Addiction, Recovery, Spiritual Principles, Twelve Steps

Commitment and Finding Myself Again

The story is all too familiar these days. They’ve been dating for months. The relationship is a committed one. Yet something seems amiss, so she checks his phone. There, her fears and suspicions are confirmed. He’s been cheating.

Before long, a pile of his belongings is out in the front yard. The locks have all been changed. The code to the alarm system has also been changed, along with debit card PIN, just to be on the safe side.

Though a fairly common occurrence these days, hearing of such an event should still stir emotions. Empathy mixed with sympathy fills my mind. Poor thing… she seemed so in love. How could he?

It was only a few years ago that I was the “he” in this story. I would hear of someone who had been caught cheating, and it would send chills down my spine. My drug abuse was not my only secret. Women had become part of my addiction as well. Soon, I would do my best to discreetly check my own phone. Gotta be sure my bases are covered. I mustn’t be found out.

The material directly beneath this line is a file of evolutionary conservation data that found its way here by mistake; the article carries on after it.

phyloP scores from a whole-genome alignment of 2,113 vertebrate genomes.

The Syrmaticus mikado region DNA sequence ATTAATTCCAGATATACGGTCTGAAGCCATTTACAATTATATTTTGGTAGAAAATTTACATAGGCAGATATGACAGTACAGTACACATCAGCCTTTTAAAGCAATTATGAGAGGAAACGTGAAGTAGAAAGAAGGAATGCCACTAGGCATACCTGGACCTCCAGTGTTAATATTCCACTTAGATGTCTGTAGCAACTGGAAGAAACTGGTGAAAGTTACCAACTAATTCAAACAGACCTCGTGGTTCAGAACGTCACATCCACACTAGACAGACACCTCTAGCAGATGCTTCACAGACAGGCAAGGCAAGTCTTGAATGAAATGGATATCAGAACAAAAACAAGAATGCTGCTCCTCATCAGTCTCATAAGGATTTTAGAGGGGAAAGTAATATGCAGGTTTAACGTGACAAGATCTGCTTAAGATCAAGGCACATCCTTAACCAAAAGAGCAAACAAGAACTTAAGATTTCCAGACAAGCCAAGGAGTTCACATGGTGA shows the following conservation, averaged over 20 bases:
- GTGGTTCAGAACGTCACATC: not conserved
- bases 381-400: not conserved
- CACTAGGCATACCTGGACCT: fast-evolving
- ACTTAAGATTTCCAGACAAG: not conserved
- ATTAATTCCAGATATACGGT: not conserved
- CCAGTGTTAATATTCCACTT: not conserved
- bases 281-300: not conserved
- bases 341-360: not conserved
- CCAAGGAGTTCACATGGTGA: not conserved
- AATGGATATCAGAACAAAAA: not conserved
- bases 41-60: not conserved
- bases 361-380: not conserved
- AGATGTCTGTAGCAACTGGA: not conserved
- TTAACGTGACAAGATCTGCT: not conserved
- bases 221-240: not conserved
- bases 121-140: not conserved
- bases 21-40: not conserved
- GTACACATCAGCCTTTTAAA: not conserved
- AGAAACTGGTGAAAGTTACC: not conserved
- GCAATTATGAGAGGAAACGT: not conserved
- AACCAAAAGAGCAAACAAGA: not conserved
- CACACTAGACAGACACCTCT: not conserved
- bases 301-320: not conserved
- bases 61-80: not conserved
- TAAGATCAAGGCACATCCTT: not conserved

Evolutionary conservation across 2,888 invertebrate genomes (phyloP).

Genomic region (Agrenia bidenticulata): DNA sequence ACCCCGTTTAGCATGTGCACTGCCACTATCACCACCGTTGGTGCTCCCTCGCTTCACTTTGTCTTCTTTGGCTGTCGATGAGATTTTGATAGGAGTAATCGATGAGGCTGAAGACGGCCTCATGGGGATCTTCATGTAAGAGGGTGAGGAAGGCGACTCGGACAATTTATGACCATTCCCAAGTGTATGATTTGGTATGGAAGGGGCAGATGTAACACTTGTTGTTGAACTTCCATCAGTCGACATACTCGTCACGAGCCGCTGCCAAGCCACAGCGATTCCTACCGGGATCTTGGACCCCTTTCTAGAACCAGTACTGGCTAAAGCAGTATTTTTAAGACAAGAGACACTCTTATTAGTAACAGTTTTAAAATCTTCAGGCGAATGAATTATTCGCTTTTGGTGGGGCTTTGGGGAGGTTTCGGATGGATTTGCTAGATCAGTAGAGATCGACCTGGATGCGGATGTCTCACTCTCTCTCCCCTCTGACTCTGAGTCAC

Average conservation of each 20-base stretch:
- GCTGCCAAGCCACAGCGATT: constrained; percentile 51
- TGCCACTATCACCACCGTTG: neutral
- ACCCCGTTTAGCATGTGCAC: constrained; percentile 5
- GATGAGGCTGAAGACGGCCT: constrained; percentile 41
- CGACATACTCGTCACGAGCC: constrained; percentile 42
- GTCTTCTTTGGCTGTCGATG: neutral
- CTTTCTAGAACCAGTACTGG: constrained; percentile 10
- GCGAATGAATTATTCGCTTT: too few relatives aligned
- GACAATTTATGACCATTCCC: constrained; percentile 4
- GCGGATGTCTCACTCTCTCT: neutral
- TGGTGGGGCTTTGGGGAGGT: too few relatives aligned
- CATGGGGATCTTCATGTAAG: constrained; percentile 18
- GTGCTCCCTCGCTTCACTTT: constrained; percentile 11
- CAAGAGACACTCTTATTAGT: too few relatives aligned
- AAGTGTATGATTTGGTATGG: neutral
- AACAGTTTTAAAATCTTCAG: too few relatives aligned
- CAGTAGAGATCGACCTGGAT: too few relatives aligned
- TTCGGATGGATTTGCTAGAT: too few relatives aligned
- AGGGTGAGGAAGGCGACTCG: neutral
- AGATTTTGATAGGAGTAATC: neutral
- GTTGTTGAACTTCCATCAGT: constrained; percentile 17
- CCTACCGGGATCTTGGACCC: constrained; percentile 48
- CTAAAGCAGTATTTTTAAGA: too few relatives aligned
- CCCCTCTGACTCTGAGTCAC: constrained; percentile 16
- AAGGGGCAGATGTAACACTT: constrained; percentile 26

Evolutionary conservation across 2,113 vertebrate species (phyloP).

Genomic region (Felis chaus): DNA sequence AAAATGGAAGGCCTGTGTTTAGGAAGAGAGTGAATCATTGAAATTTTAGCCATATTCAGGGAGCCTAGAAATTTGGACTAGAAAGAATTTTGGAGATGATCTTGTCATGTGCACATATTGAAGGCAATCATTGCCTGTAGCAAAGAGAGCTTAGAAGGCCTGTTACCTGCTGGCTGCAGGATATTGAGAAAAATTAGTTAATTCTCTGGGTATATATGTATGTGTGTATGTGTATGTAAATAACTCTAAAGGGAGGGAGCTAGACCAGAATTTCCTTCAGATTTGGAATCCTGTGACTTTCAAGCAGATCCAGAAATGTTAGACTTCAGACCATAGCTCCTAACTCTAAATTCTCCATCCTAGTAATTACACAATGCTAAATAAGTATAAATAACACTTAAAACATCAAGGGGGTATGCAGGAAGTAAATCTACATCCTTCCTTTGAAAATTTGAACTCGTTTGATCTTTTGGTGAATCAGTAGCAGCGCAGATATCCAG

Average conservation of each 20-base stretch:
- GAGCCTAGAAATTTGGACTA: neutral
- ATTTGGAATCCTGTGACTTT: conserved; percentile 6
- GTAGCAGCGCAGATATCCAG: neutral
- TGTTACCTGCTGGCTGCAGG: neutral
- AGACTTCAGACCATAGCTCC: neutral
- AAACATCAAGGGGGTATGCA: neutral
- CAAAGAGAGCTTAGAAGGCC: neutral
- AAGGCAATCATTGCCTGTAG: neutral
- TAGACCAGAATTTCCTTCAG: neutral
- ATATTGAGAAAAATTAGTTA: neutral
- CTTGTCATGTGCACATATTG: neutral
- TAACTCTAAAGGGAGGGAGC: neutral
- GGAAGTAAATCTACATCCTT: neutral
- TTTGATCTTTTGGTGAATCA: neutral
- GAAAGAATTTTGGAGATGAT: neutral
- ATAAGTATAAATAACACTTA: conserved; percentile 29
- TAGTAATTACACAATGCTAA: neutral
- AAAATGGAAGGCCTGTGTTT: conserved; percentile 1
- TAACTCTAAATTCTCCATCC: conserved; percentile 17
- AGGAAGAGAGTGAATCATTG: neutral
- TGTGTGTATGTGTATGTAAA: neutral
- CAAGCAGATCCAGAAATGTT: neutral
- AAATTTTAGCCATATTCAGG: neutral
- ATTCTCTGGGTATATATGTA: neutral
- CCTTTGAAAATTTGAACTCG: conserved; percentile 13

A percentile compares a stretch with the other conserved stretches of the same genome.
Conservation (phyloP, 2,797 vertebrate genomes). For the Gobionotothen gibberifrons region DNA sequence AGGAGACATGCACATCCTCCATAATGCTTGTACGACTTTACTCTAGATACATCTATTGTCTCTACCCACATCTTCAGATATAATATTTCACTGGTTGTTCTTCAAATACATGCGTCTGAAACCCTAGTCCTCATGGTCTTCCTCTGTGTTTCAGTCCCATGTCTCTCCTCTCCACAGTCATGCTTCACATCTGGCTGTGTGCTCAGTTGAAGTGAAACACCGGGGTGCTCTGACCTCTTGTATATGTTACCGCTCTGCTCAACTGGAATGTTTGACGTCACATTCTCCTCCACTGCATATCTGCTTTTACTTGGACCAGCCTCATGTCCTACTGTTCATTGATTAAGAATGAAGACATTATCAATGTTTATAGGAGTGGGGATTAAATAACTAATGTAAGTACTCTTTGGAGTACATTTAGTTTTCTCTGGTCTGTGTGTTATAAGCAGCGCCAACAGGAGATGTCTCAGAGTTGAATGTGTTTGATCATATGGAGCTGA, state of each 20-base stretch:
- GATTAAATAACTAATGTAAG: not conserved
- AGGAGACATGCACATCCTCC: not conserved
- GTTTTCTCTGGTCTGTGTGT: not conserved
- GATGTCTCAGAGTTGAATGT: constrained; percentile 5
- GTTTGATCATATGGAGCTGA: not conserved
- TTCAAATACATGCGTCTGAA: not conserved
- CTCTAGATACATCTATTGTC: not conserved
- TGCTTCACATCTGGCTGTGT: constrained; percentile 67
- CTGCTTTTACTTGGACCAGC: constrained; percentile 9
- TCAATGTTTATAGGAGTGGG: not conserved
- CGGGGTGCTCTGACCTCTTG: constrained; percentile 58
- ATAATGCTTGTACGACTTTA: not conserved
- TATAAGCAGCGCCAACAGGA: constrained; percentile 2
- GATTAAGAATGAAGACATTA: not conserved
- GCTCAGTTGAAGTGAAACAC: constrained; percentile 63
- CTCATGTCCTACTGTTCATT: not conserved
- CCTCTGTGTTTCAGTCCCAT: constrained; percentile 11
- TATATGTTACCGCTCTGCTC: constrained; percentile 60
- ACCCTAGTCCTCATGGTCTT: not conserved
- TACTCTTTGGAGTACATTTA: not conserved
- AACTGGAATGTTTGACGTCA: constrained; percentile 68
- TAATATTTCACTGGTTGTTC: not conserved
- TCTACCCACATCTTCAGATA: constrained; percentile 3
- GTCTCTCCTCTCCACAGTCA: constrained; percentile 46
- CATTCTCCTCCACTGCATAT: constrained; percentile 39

Like so many of my past actions while using drugs, recalling my infidelity causes a terrible emotional as well as physical response. I want to cry, weep really; and my body becomes tense and puckered.

Writing of such things is among my least favorite tasks. Memories of having completely lost myself in active addiction. Yet, in recovery, I am told that I never have to lose myself again. There is no reason that I need to experience that kind of guilt and shame again.

Yesterday, I learned of a friend who is walking through the pain I described above. My heart breaks for her, knowing how deeply committed she was. Her pain is surely just as deep.

Yesterday, though, when I heard the story, something had changed in me. There was none of that fear such stories once invoked. No panicked reaching for my phone to cover my tracks. You see, I have no tracks to cover.

I knew about commitment before, but like I said, I had lost myself to my addiction. Losing myself also meant losing a huge part of who I was spiritually. My losses included that part of me which had once held commitment in such high esteem.

Practicing commitment is one of the surest ways I know of maintaining my serenity. Without drugs in my body, a promise made is now a promise kept. I never have to lose myself again. I never have to be that guy again.

I am a faithful, committed husband today because I choose to be. It is a choice made possible through recovery.

Have a remarkable day!


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